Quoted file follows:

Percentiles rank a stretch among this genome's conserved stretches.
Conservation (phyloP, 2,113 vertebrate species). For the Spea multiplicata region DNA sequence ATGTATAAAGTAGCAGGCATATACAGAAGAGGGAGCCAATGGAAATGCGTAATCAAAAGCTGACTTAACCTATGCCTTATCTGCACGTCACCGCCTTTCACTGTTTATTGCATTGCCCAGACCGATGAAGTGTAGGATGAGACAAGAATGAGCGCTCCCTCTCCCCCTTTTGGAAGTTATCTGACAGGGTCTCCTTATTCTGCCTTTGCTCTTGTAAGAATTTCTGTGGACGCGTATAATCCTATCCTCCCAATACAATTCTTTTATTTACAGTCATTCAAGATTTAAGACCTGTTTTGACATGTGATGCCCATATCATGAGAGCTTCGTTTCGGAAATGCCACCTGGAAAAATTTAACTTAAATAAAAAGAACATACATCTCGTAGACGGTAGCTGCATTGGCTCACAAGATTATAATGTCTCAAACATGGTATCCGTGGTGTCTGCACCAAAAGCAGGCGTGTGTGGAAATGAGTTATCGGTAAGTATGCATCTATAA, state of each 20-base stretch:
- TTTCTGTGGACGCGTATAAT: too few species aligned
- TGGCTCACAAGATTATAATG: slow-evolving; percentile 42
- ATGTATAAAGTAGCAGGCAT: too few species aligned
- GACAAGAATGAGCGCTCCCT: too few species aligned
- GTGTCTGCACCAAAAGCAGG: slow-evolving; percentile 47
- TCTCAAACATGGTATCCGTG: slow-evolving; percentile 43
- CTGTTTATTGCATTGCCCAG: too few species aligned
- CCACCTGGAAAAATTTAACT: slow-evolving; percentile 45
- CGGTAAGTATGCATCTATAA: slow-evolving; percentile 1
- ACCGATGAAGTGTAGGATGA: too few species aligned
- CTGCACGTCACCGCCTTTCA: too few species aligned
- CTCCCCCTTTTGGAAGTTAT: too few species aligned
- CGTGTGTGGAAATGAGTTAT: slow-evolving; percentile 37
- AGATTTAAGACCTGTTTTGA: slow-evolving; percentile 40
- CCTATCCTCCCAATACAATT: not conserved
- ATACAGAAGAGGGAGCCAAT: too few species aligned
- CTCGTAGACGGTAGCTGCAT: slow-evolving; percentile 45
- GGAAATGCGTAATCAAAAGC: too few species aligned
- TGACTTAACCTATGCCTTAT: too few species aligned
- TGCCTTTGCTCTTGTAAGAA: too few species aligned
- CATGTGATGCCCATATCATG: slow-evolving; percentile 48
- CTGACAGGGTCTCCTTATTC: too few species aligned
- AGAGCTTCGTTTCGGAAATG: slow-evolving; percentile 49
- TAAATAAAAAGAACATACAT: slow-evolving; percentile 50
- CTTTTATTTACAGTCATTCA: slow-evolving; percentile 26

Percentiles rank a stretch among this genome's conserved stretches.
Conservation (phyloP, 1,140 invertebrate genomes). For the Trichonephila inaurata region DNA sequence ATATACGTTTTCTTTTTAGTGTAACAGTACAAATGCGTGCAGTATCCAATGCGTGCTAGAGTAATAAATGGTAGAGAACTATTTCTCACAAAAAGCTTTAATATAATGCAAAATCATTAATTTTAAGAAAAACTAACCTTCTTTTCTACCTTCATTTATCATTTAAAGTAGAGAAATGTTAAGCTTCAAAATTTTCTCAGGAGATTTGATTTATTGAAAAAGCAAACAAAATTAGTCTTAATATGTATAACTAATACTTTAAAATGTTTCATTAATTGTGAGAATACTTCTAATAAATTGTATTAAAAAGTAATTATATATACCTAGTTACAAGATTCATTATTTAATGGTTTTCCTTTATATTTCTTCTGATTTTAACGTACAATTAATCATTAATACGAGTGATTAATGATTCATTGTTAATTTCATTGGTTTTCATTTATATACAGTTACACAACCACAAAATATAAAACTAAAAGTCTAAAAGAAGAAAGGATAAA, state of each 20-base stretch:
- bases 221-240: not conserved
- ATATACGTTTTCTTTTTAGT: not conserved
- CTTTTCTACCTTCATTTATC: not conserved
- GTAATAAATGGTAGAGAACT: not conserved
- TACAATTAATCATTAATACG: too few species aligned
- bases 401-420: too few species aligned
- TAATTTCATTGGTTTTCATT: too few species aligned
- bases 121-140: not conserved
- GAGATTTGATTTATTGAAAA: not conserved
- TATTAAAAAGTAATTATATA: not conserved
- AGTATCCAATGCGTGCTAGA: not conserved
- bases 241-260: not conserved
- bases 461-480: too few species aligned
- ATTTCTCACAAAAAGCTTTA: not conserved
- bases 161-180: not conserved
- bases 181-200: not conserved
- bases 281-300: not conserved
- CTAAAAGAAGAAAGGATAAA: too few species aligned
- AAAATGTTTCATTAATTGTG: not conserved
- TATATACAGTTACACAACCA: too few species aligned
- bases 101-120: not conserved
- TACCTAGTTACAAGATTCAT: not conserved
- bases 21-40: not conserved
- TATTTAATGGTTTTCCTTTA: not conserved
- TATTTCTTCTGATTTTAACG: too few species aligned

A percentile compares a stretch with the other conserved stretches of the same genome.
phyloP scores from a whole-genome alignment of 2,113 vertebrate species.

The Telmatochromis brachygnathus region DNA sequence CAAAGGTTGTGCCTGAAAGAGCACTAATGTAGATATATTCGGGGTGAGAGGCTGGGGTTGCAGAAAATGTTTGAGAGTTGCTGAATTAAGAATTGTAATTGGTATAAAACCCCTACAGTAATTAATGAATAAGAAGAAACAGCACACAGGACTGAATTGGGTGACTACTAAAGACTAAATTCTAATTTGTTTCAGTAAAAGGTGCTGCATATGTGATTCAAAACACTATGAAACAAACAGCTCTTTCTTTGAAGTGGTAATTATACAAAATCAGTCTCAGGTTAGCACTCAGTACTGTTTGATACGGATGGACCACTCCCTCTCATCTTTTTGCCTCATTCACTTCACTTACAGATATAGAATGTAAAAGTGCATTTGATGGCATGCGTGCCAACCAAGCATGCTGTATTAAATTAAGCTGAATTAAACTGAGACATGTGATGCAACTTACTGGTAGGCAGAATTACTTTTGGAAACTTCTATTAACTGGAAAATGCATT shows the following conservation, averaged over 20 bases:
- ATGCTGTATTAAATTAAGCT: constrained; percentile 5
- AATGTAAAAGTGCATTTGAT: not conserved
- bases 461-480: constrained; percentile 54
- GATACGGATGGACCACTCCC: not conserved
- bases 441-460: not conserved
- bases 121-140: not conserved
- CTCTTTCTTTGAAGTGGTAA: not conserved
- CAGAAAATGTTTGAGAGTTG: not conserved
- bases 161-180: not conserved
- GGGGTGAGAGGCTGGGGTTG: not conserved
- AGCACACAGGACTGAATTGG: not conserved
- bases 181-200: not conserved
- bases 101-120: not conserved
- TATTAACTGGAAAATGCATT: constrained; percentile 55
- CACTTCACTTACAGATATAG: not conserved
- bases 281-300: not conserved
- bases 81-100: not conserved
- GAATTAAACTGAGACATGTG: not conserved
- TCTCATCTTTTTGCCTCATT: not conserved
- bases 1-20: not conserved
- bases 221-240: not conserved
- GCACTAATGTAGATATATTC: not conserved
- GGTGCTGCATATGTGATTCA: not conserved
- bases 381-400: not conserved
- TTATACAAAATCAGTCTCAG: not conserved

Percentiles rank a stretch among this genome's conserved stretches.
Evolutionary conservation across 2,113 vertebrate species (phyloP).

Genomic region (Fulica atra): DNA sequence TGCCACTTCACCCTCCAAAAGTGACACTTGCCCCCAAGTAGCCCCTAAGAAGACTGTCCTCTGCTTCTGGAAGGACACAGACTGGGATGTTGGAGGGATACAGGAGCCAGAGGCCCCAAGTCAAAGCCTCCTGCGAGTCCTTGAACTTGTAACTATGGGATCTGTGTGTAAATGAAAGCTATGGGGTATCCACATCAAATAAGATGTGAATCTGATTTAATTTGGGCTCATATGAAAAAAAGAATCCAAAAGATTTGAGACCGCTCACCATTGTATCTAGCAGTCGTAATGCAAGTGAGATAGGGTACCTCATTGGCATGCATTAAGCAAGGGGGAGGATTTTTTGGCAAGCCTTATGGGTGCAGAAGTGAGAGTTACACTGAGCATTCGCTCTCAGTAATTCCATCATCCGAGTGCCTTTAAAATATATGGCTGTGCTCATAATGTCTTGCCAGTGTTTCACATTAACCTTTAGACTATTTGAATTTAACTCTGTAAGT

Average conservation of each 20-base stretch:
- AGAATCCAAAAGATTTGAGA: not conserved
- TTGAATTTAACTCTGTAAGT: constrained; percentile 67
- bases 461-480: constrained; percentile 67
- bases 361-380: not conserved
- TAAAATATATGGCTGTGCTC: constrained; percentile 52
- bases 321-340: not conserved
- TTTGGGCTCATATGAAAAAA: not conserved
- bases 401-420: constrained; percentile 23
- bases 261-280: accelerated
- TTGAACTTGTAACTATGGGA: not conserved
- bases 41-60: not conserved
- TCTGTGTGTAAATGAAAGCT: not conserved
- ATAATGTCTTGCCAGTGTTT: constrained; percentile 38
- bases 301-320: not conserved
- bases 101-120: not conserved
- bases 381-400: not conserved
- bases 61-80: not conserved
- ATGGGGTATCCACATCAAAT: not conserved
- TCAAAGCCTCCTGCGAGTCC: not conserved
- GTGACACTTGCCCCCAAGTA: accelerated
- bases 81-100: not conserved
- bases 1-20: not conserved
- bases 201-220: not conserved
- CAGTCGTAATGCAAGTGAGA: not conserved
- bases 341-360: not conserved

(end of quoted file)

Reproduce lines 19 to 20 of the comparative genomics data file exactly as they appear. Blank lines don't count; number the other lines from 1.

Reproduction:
- CTCGTAGACGGTAGCTGCAT: slow-evolving; percentile 45
- GGAAATGCGTAATCAAAAGC: too few species aligned